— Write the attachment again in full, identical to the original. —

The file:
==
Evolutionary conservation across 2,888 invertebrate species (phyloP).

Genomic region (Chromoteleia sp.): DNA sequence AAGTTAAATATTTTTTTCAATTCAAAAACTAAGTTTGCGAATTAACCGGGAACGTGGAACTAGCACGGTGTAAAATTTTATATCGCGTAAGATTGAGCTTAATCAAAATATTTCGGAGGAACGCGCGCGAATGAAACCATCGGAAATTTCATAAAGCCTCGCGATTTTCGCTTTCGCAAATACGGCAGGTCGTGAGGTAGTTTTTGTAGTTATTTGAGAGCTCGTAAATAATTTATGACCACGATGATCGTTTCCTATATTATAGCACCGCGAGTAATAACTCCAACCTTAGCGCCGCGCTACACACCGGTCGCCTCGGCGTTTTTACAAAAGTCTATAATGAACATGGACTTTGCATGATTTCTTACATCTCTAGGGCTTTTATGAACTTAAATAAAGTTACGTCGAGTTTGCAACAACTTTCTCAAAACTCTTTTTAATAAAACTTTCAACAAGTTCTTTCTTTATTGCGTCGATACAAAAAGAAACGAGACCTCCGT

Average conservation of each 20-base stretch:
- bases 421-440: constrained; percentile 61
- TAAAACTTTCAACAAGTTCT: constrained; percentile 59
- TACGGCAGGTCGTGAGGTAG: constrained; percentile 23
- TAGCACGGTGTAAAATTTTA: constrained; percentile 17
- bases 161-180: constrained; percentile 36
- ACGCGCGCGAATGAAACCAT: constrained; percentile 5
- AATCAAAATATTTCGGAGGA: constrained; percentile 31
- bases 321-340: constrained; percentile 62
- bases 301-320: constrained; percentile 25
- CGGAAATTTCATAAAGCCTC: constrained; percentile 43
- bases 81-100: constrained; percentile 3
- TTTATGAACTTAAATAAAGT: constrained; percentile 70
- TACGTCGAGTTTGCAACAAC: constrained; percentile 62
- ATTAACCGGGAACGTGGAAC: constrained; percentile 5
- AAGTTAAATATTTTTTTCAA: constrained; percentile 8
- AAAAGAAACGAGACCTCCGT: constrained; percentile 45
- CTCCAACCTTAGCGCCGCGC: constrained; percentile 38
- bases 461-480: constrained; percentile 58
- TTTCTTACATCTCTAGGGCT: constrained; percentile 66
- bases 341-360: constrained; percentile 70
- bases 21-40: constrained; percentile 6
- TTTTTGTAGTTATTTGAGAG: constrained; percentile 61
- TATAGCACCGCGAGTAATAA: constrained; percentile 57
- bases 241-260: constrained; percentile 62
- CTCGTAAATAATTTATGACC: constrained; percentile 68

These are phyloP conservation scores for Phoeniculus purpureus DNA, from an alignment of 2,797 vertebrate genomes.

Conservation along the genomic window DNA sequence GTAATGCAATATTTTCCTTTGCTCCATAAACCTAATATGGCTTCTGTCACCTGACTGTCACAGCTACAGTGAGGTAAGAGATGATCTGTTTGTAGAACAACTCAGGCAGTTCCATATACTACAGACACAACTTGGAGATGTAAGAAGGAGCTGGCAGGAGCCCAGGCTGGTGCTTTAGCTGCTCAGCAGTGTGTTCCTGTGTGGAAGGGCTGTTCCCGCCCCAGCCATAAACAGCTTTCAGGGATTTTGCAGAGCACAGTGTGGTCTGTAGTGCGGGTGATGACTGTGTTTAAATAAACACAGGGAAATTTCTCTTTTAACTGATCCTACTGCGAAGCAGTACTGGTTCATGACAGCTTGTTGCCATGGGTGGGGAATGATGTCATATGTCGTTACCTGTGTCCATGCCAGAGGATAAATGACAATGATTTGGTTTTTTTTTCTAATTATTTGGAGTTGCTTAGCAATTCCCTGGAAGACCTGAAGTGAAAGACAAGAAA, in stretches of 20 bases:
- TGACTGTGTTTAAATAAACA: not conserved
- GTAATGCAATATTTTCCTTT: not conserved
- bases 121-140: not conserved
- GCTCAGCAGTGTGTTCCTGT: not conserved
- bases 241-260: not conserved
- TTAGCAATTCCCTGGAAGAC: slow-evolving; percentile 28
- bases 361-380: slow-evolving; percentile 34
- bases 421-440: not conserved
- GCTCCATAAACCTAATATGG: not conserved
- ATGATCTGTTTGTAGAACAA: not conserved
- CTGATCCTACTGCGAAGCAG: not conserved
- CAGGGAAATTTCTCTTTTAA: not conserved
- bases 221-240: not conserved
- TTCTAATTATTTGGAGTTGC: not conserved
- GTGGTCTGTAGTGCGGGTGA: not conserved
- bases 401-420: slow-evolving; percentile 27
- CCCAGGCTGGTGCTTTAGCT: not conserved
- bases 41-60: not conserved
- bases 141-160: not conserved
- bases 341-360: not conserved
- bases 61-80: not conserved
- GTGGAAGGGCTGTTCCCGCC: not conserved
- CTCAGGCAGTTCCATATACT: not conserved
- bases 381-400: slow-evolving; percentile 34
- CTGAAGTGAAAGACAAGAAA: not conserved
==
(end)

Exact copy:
Evolutionary conservation across 2,888 invertebrate species (phyloP).

Genomic region (Chromoteleia sp.): DNA sequence AAGTTAAATATTTTTTTCAATTCAAAAACTAAGTTTGCGAATTAACCGGGAACGTGGAACTAGCACGGTGTAAAATTTTATATCGCGTAAGATTGAGCTTAATCAAAATATTTCGGAGGAACGCGCGCGAATGAAACCATCGGAAATTTCATAAAGCCTCGCGATTTTCGCTTTCGCAAATACGGCAGGTCGTGAGGTAGTTTTTGTAGTTATTTGAGAGCTCGTAAATAATTTATGACCACGATGATCGTTTCCTATATTATAGCACCGCGAGTAATAACTCCAACCTTAGCGCCGCGCTACACACCGGTCGCCTCGGCGTTTTTACAAAAGTCTATAATGAACATGGACTTTGCATGATTTCTTACATCTCTAGGGCTTTTATGAACTTAAATAAAGTTACGTCGAGTTTGCAACAACTTTCTCAAAACTCTTTTTAATAAAACTTTCAACAAGTTCTTTCTTTATTGCGTCGATACAAAAAGAAACGAGACCTCCGT

Average conservation of each 20-base stretch:
- bases 421-440: constrained; percentile 61
- TAAAACTTTCAACAAGTTCT: constrained; percentile 59
- TACGGCAGGTCGTGAGGTAG: constrained; percentile 23
- TAGCACGGTGTAAAATTTTA: constrained; percentile 17
- bases 161-180: constrained; percentile 36
- ACGCGCGCGAATGAAACCAT: constrained; percentile 5
- AATCAAAATATTTCGGAGGA: constrained; percentile 31
- bases 321-340: constrained; percentile 62
- bases 301-320: constrained; percentile 25
- CGGAAATTTCATAAAGCCTC: constrained; percentile 43
- bases 81-100: constrained; percentile 3
- TTTATGAACTTAAATAAAGT: constrained; percentile 70
- TACGTCGAGTTTGCAACAAC: constrained; percentile 62
- ATTAACCGGGAACGTGGAAC: constrained; percentile 5
- AAGTTAAATATTTTTTTCAA: constrained; percentile 8
- AAAAGAAACGAGACCTCCGT: constrained; percentile 45
- CTCCAACCTTAGCGCCGCGC: constrained; percentile 38
- bases 461-480: constrained; percentile 58
- TTTCTTACATCTCTAGGGCT: constrained; percentile 66
- bases 341-360: constrained; percentile 70
- bases 21-40: constrained; percentile 6
- TTTTTGTAGTTATTTGAGAG: constrained; percentile 61
- TATAGCACCGCGAGTAATAA: constrained; percentile 57
- bases 241-260: constrained; percentile 62
- CTCGTAAATAATTTATGACC: constrained; percentile 68

These are phyloP conservation scores for Phoeniculus purpureus DNA, from an alignment of 2,797 vertebrate genomes.

Conservation along the genomic window DNA sequence GTAATGCAATATTTTCCTTTGCTCCATAAACCTAATATGGCTTCTGTCACCTGACTGTCACAGCTACAGTGAGGTAAGAGATGATCTGTTTGTAGAACAACTCAGGCAGTTCCATATACTACAGACACAACTTGGAGATGTAAGAAGGAGCTGGCAGGAGCCCAGGCTGGTGCTTTAGCTGCTCAGCAGTGTGTTCCTGTGTGGAAGGGCTGTTCCCGCCCCAGCCATAAACAGCTTTCAGGGATTTTGCAGAGCACAGTGTGGTCTGTAGTGCGGGTGATGACTGTGTTTAAATAAACACAGGGAAATTTCTCTTTTAACTGATCCTACTGCGAAGCAGTACTGGTTCATGACAGCTTGTTGCCATGGGTGGGGAATGATGTCATATGTCGTTACCTGTGTCCATGCCAGAGGATAAATGACAATGATTTGGTTTTTTTTTCTAATTATTTGGAGTTGCTTAGCAATTCCCTGGAAGACCTGAAGTGAAAGACAAGAAA, in stretches of 20 bases:
- TGACTGTGTTTAAATAAACA: not conserved
- GTAATGCAATATTTTCCTTT: not conserved
- bases 121-140: not conserved
- GCTCAGCAGTGTGTTCCTGT: not conserved
- bases 241-260: not conserved
- TTAGCAATTCCCTGGAAGAC: slow-evolving; percentile 28
- bases 361-380: slow-evolving; percentile 34
- bases 421-440: not conserved
- GCTCCATAAACCTAATATGG: not conserved
- ATGATCTGTTTGTAGAACAA: not conserved
- CTGATCCTACTGCGAAGCAG: not conserved
- CAGGGAAATTTCTCTTTTAA: not conserved
- bases 221-240: not conserved
- TTCTAATTATTTGGAGTTGC: not conserved
- GTGGTCTGTAGTGCGGGTGA: not conserved
- bases 401-420: slow-evolving; percentile 27
- CCCAGGCTGGTGCTTTAGCT: not conserved
- bases 41-60: not conserved
- bases 141-160: not conserved
- bases 341-360: not conserved
- bases 61-80: not conserved
- GTGGAAGGGCTGTTCCCGCC: not conserved
- CTCAGGCAGTTCCATATACT: not conserved
- bases 381-400: slow-evolving; percentile 34
- CTGAAGTGAAAGACAAGAAA: not conserved